Privacy and Disclosure in a Social Networking Community
- Context collapse
When multiple distinct audiences (e.g., family, coworkers, friends) are flattened into a single homogenous group; occurs in offline (e.g., wedding) and online (e.g., Facebook “Friends”) environments
- Impression management
Sum of behaviors individuals engage in to either control or manipulate attributions other people form about them. See also self-presentation
Ability of individuals to seclude themselves – or information about themselves – from the public; ability to selectively control information distribution about oneself
Form of self-presentation; according to Wheeless and Grotz (1976), selfdisclosure is “any message about the self that a person communicates with another” (p. 338)
Process by which individuals reveal and/or conceal specific aspects of the self to others through verbal or nonverbal behaviors. See also impression management
- Social capital
Support- and information-based resources accrued through interactions with members of one’s social network
- Social network site (SNS)
According to Ellison and boyd (2013), SNSs are networked communication platforms that contain three primary characteristics: (1) a user profile, (2) the ability to create and view a list of bi- or unidirectional connections, and (3) the ability to create, produce, and interact with usergenerated content. Examples include Face-book, Twitter, Google+, and YouTube.
Balancing Privacy and Disclosures Online: A Tense Relationship
The relationship between privacy and disclosure in online spaces is a hotly debated topic, with research emerging in recent years from a variety of fields, including sociology, psychology, computer science, and communication. The growth and popularity of social network sites (SNSs) – which enable users to connect and interact with hundreds of “friends” online – has become the focal point of this discussion, as users share personal information with a wide audience ranging from close friends and coworkers to strangers. The following section provides a broad overview of the primary theories and topics related to this area of research, highlighting the affordances of SNSs, the inherent tensions between maintaining one’s privacy and disclosing information with an audience, and the evolution of user practices over time as the population of users both expands and matures.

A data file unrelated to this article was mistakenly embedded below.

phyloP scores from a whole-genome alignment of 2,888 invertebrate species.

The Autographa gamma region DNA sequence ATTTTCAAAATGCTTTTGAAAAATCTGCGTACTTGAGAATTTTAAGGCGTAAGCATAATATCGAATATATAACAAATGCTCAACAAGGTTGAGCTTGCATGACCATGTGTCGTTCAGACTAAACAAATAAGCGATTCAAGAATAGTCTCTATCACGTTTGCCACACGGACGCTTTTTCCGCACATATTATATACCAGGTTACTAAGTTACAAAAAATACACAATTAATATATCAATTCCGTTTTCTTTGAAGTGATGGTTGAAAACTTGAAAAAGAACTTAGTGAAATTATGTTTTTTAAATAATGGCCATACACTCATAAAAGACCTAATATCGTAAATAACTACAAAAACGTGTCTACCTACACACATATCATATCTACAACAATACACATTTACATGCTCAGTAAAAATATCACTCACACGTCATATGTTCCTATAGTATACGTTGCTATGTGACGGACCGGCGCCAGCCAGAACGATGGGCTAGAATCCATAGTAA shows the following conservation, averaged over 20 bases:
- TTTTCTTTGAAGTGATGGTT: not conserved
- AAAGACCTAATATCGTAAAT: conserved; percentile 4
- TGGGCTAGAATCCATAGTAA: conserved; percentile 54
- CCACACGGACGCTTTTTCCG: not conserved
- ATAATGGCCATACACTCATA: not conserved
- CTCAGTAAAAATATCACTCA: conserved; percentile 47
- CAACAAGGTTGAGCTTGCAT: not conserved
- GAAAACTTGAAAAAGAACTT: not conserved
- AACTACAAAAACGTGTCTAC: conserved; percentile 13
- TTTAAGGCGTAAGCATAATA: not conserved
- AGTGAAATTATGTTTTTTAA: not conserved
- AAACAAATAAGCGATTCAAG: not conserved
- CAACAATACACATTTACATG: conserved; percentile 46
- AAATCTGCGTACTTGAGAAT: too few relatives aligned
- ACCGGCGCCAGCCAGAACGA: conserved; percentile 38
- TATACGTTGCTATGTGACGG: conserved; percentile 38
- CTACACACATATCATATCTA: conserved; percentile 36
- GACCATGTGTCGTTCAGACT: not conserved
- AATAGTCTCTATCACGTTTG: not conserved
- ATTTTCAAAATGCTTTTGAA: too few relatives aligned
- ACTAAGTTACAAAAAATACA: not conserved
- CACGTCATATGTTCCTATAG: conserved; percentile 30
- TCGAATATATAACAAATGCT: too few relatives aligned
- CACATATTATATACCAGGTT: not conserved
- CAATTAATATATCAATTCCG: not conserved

When discussing privacy and disclosure, the two constructs are often plotted at opposite ends of a spectrum. For example, Petronio (2002) argues in framing her Communication Privacy Management theory that “privacy and disclosure are opposites having distinct features from one another that function in incompatible ways. … disclosing implies that we are giving up some measure of privacy” (pp. 14–15). In other words, this theory argues that one cannot maintain privacy once self-disclosures have been made. Rather, individuals employ a variety of strategies to manage dissemination of private information.
That said, self-disclosure is a necessary requirement in relationship formation and maintenance. A number of social science theories describe the process by which two individuals move through relational stages from strangers to friends, with a focus on mutual disclosure. For example, uncertainty reduction theory (Berger and Calabrese 1975) describes the process by which two individuals engage in self-disclosures to reduce uncertainty about their partner. Likewise, Altman and Taylor’s (1973) social penetration theory describes the development of relationships as a gradual process of self-disclosure. In both of these theories, closeness is associated with a greater quantity and intimacy of disclosures.
But where does privacy fit into these processes? At its most basic level, privacy is typically framed as a state of social isolation (e.g., a private room in a hotel). Altman (1975), however, views privacy as a dynamic process of boundary regulation in which the individual makes decisions regarding which pieces of personal information to share with whom, as well as the context in which that information is disclosed. Boundary regulation occurs through a number of processes: one may shut the door to a bedroom to prevent visitors from entering, choose to meet a friend at a private residence to discuss personal matters, or write down thoughts in a journal that is not shared with anyone.